Review Of Efficacy Research

In a recent study (Brown et al., 2005), adults evaluated at the University of Pennsylvania's Hospital Emergency Department within 48 hours of a suicide attempt were randomized either to receive CT (N = 60) or not to receive CT (N = 60). Both groups received enhanced usual care that included the assessment and referral services of a study case manager. Follow-up assessments were performed at 1, 3, 6, 12, and 18 months. The primary outcome measure was the incidence of repeat suicide attempts. Secondary outcome measures included suicide ideation, hopelessness, and depression. From baseline to the 18-month assessment, 24.1% of the participants in the CT group, compared to the 41.6% of the participants in the usual care group, made at least one subsequent suicide attempt. Although there were no significant between-group differences on rates of suicide ideation at any assessment point, the severity of depression was significantly lower for the CT group at 6, 12, and 18 months. Significantly reduced levels of hopelessness were observed for the CT group at 6 months. Overall, the results of this randomized clinical trial indicated that a relatively brief cognitive protocol, as presented here, effectively reduced the rate of repeated attempts by 50% in adults who had recently attempted suicide.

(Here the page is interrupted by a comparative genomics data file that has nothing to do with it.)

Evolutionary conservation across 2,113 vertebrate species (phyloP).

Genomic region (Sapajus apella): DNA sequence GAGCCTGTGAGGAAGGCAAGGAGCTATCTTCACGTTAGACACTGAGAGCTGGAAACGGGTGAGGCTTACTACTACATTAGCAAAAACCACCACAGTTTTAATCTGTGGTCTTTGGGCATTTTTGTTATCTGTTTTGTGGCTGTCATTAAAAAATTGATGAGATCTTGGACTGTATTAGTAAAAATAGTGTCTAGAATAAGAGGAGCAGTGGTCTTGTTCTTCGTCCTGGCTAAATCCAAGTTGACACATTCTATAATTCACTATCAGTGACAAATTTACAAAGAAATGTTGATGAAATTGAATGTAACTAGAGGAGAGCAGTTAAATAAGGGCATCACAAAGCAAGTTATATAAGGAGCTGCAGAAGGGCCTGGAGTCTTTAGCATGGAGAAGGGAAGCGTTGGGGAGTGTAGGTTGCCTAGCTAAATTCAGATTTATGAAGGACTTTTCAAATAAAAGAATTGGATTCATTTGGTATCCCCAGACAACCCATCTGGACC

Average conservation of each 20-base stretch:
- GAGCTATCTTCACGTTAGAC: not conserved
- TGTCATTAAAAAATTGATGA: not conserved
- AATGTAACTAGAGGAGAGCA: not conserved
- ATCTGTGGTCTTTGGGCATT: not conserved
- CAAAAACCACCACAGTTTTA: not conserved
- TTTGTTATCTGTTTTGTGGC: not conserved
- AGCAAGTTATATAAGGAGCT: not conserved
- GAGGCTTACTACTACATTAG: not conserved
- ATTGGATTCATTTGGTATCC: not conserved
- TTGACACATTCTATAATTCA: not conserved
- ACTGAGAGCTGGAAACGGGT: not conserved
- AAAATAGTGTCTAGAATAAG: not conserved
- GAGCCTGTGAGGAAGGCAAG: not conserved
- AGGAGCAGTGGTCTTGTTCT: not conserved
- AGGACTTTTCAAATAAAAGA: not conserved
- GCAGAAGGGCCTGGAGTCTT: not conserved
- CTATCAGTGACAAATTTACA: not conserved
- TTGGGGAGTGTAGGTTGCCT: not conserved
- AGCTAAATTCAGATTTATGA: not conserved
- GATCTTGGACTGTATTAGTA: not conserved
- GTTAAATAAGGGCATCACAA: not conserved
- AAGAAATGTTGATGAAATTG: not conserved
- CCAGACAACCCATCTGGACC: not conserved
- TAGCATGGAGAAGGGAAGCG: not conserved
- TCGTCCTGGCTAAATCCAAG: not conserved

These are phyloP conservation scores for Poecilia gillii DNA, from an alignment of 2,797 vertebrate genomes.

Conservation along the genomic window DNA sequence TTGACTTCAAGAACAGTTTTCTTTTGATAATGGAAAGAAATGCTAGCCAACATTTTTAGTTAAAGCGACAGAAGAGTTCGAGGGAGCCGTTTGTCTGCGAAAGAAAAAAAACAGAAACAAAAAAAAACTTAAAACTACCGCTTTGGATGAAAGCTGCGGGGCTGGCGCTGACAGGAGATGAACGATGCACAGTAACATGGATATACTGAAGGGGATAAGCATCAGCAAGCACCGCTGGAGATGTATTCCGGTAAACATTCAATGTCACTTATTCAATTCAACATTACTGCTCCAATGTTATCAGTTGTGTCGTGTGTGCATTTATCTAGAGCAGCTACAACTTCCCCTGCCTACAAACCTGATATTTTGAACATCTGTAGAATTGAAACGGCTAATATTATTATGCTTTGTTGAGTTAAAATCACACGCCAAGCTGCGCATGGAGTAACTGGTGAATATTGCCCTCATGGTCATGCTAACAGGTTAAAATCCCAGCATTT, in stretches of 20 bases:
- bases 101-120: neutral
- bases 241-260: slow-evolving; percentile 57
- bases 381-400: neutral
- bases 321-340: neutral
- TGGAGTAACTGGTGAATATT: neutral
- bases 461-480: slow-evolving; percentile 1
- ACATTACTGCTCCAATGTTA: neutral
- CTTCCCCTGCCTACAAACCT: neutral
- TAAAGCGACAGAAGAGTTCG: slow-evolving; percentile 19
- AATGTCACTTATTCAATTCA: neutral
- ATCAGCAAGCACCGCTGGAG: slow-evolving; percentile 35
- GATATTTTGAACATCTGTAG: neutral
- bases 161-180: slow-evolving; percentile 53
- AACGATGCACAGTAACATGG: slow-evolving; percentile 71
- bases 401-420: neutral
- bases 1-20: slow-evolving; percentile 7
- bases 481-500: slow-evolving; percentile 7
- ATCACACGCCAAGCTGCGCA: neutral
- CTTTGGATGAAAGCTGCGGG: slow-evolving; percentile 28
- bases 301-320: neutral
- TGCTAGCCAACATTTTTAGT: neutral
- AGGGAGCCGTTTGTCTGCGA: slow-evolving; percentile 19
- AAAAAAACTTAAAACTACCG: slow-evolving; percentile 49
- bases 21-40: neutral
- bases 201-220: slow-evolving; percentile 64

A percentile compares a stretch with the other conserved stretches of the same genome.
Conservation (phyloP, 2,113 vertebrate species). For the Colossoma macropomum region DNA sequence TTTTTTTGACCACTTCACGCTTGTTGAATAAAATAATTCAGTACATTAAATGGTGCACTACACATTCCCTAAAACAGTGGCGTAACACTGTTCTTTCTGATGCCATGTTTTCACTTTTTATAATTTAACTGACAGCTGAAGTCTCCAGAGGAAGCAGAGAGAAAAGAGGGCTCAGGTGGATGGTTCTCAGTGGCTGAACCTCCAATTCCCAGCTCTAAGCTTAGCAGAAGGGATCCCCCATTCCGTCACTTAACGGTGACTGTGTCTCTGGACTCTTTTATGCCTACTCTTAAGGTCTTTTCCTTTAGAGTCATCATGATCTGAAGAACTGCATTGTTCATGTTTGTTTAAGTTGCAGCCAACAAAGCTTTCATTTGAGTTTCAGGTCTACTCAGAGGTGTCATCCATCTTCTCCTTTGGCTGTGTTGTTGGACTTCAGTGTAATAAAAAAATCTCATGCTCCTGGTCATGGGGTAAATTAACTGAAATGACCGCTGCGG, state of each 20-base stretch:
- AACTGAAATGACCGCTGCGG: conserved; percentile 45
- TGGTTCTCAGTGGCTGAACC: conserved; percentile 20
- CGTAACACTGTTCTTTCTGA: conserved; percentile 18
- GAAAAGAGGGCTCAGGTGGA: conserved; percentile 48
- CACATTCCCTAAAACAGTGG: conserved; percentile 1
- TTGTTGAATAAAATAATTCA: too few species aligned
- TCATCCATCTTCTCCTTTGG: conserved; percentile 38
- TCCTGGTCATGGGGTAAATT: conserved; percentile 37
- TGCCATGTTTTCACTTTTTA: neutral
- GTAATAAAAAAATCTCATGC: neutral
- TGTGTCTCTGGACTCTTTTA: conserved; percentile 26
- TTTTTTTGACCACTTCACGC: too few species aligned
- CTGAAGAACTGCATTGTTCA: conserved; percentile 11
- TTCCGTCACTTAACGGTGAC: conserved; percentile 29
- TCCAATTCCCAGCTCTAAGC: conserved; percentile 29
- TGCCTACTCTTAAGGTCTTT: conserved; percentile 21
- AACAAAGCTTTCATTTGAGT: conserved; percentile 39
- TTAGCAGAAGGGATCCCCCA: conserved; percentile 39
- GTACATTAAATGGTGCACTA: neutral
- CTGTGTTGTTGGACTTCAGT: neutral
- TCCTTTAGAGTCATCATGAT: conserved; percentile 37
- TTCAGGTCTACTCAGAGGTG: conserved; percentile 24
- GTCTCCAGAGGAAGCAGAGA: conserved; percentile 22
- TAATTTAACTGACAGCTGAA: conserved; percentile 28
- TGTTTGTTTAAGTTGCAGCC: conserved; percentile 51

Over the years, only a limited number of studies have examined the effectiveness of various psychosocial interventions with suicidal persons. Unfortunately, there is also a paucity of research for specific at-risk populations, such as older adults (Pearson & Brown, 2000) and individuals with substance dependence. Successful interventions with suicide attempters include intensive follow-up treatment or case management (e.g., Van Heeringen et al., 1995), interpersonal psychotherapy (e.g., Guthrie et al., 2001), dialectical behavior therapy (Linehan et al., 2006), and CT (e.g., Brown et al., 2005). Further research that examines the effectiveness of psychosocial interventions for suicide attempters with co-occurring psychiatric and substance use disorders is warranted.

Living Life

Living Life

Want to be and stay positive? Download This Guide And Discover 50 Tips To Have A Positive Outlook In Life. Finally! Reach your goals, face your fears and have a more fulfilled and happy life.

Get My Free Ebook


Post a comment